Bird by Bird by Anne Lamott (Book Review) ~ BitterSweetLife

Saturday, May 03, 2008

Bird by Bird by Anne Lamott (Book Review)

Anne Lamott is the type of writer that people tend to either love or hate. For me, she was also one of those authors that I always meant to read but never got around to it. However, even the best procrastinators have a limit to their craft.

Now that I've finally read Lamott for myself, I get her lightning rod effect. I am also prepared to eschew* the extremes of love and hate and tell you why I was moderately impressed with Lamott's Bird by Bird.

This book is written with the intent to get the naked, shivering, neurotic person into the turbulent waters of writing--flailing around with a sense of joy and maybe direction. Lamott works from the gutsy but odds-on premise that if you have the burning desire to unburden your soul via the written word, you are probably, to some extent, emotionally unhinged. I can think of worse working assumptions.

However, if you'd describe yourself as a stolid, steady-on, unruffled hombre without the slightest inclination to rail violently against the universe, this book is absolutely not for you.

Anne Lamott gives writers permission to upend their minds like a barrel of monkeys and later build the critters into messy, dangling chains of meaning that can be hung from plot points. She is that happily overwrought, slightly stereotypical character with dreadlocks who urges you to just find yourself, dear, and let your soul hang out. Lamott is born to dispense this kind of advice, and she does so in a raw, liberating fashion.

This approach works very well because Anne Lamott is perfectly willing to use herself as a datum, a messy point of reference. She writes with a salty, self-deprecating voice that exudes empathy and a loose, give-it-your-best-shot confidence. She has a disarming knack for capturing and distilling human nature at its best and worse, and she's no slouch at navigating the writing world either. Bird by Bird succeeds at being a useful, eye-opening Book About Writing--which is no small achievement.

I haven't read many Books About Writing because I have the cocky, lingering suspicion than I can learn more by writing my own stuff than by reading about someone else's. Now I've been proven wrong at least a couple times: Annie Dillard's The Writing Life (review) sets the standard for insight and inspiration, in my opinion, but Lamott is a close second.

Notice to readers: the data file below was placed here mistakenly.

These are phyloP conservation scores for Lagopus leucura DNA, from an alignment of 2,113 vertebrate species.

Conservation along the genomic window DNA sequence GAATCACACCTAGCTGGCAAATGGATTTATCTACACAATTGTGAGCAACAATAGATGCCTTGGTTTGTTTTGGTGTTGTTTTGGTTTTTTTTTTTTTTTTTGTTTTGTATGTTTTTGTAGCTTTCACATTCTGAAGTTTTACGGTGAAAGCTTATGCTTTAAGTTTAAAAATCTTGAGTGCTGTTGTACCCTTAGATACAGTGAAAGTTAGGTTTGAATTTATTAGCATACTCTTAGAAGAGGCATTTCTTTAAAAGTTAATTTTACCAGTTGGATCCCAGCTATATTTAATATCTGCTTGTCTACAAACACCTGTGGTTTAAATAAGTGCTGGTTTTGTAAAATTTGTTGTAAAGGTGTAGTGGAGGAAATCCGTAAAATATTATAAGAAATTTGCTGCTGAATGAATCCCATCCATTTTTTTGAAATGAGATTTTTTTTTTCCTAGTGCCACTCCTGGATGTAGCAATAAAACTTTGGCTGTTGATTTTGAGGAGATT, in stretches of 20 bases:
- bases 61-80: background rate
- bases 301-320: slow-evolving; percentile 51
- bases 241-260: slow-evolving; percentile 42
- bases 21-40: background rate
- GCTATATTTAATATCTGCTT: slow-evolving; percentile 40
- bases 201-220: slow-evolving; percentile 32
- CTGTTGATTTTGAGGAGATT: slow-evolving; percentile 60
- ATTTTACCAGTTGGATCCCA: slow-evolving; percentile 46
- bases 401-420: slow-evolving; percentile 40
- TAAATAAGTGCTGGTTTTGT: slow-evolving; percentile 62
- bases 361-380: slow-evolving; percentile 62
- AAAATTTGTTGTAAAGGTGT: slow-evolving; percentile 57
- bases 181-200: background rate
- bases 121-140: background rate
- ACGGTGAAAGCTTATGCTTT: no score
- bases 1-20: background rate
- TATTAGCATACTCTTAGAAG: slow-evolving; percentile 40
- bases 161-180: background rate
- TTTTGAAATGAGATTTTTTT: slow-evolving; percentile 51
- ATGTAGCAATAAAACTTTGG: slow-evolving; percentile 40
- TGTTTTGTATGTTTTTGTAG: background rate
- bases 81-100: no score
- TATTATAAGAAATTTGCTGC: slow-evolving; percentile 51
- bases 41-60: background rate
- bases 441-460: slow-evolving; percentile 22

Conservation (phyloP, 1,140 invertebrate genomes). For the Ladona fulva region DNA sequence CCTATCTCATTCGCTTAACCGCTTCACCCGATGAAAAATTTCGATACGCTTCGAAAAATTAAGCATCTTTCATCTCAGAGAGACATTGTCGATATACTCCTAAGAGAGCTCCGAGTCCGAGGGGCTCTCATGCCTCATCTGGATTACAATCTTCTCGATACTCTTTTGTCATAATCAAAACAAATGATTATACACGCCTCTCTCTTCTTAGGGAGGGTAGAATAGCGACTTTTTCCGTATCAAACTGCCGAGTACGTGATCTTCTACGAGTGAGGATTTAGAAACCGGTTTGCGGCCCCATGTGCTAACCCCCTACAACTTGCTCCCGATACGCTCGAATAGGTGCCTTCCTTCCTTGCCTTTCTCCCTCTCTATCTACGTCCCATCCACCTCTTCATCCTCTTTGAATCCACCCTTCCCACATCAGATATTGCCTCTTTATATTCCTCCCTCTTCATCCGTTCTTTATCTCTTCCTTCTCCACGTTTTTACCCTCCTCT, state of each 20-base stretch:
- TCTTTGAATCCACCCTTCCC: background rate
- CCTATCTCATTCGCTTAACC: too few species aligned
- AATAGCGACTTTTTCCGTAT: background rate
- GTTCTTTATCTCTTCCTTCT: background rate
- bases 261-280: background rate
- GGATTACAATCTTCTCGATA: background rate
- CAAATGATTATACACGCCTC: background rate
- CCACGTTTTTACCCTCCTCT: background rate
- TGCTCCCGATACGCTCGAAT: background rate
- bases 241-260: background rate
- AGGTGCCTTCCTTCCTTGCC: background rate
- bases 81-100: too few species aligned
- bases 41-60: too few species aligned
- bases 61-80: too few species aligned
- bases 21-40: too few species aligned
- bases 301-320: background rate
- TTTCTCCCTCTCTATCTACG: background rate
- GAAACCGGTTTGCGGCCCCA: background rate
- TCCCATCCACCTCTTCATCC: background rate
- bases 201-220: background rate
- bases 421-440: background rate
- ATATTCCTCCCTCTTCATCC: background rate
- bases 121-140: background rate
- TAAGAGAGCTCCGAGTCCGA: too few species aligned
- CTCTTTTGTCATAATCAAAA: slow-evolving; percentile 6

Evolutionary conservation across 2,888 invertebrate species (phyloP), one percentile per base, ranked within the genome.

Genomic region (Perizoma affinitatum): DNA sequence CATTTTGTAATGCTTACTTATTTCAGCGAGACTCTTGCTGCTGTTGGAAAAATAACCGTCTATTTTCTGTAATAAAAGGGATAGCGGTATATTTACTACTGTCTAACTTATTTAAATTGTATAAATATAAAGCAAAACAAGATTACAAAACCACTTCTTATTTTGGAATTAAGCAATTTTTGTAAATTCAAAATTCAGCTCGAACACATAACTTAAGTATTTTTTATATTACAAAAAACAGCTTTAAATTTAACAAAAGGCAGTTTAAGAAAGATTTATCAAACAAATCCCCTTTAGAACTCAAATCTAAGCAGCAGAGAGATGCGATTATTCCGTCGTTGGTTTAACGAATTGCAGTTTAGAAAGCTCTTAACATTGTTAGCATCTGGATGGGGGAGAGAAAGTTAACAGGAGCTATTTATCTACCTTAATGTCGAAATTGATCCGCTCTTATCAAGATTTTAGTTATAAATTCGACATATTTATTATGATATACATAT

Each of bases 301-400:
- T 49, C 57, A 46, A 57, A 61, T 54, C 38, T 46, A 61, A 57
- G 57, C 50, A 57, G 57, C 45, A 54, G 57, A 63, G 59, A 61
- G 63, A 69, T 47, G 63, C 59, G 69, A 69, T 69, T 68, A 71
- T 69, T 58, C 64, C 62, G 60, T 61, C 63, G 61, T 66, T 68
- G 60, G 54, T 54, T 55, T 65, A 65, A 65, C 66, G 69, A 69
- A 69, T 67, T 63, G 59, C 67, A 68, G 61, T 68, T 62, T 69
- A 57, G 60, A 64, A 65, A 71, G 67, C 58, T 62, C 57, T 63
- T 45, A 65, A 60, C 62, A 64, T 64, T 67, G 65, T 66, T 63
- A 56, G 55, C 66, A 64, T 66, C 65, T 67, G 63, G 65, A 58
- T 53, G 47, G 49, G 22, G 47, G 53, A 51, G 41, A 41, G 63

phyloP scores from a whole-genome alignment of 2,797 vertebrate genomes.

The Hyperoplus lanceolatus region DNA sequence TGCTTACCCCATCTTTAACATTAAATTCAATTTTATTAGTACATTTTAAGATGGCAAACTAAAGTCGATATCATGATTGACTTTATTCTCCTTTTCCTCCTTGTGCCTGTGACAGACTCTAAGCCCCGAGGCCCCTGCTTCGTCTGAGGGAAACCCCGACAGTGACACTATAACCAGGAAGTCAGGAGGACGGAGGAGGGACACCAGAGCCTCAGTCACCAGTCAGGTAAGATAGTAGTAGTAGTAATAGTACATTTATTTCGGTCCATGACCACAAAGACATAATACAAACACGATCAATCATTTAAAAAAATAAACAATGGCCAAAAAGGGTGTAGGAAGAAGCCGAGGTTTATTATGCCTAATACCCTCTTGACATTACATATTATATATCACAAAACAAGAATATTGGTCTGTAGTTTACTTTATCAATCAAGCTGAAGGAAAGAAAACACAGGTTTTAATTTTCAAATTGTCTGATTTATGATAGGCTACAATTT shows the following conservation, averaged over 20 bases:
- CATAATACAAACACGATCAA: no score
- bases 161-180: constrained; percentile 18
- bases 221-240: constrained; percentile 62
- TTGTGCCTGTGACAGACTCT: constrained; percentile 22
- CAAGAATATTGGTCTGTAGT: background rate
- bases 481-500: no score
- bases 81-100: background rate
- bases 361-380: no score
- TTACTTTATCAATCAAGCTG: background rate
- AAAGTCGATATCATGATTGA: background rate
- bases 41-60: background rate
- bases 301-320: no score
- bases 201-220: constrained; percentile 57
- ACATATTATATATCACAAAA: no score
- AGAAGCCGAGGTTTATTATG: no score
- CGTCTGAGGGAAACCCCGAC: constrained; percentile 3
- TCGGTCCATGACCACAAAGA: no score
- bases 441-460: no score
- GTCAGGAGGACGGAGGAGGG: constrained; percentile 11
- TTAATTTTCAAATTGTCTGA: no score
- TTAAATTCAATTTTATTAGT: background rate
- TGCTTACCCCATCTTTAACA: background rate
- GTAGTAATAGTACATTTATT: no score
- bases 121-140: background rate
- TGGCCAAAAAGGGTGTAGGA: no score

Overall, I'm about to hand Bird by Bird a glowing recommendation, but with a few caveats. First, I don't care for the haphazard way Lamott characterizes God as he, she, it, whatever--but you'd be crazy to read Lamott for her theology. Second, this book will be helpful to some types of writers but not others. Donald Miller loves Lamott, and if you read them both, you'll see why: they both emphasize confessional, write-what-you-feel creativity. Finally, Lamott has a potty mouth and does what she can to preserve this fact for posterity.

** With that said, Bird by Bird gets two stars--well worth your time--and good for a place on the Master Book List. Lamott brings a vivid and earthy mind to the writing task, and assuming you have a creative bent, it's hard to see how her book could fail to strike some sparks.

*Any day when you can eschew something, that was a good day. I'll also utilize this asterisk to give credit to Amelia and Ruth, who made this review possible by getting on my case so I finally read Bird by Bird.



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3 comments:

Benjamin said...

"Lamott has a potty mouth and does what she can to preserve this fact for posterity."

This pops out as the perfect way to describe mainline rap artists, certain comedians and other connoisseurs of cuss words.

Quite the eye-catching, grin-drawing epitaph, suren. Certainly makes me laugh. ;)

littlepeace said...

Interesting to read your take on Bird by Bird. I certainly would agree with your points about her "saltiness" and unusual theology.

Ariel said...

Thanks, Benjamin. Yeah, it's one thing to cuss vehemently and eloquently in person--quite another to integrate it with your artistry on the written page. ;)

@ littlepeace, thanks for recommending the book to me!

 

Culture. Photos. Life's nagging questions. - BitterSweetLife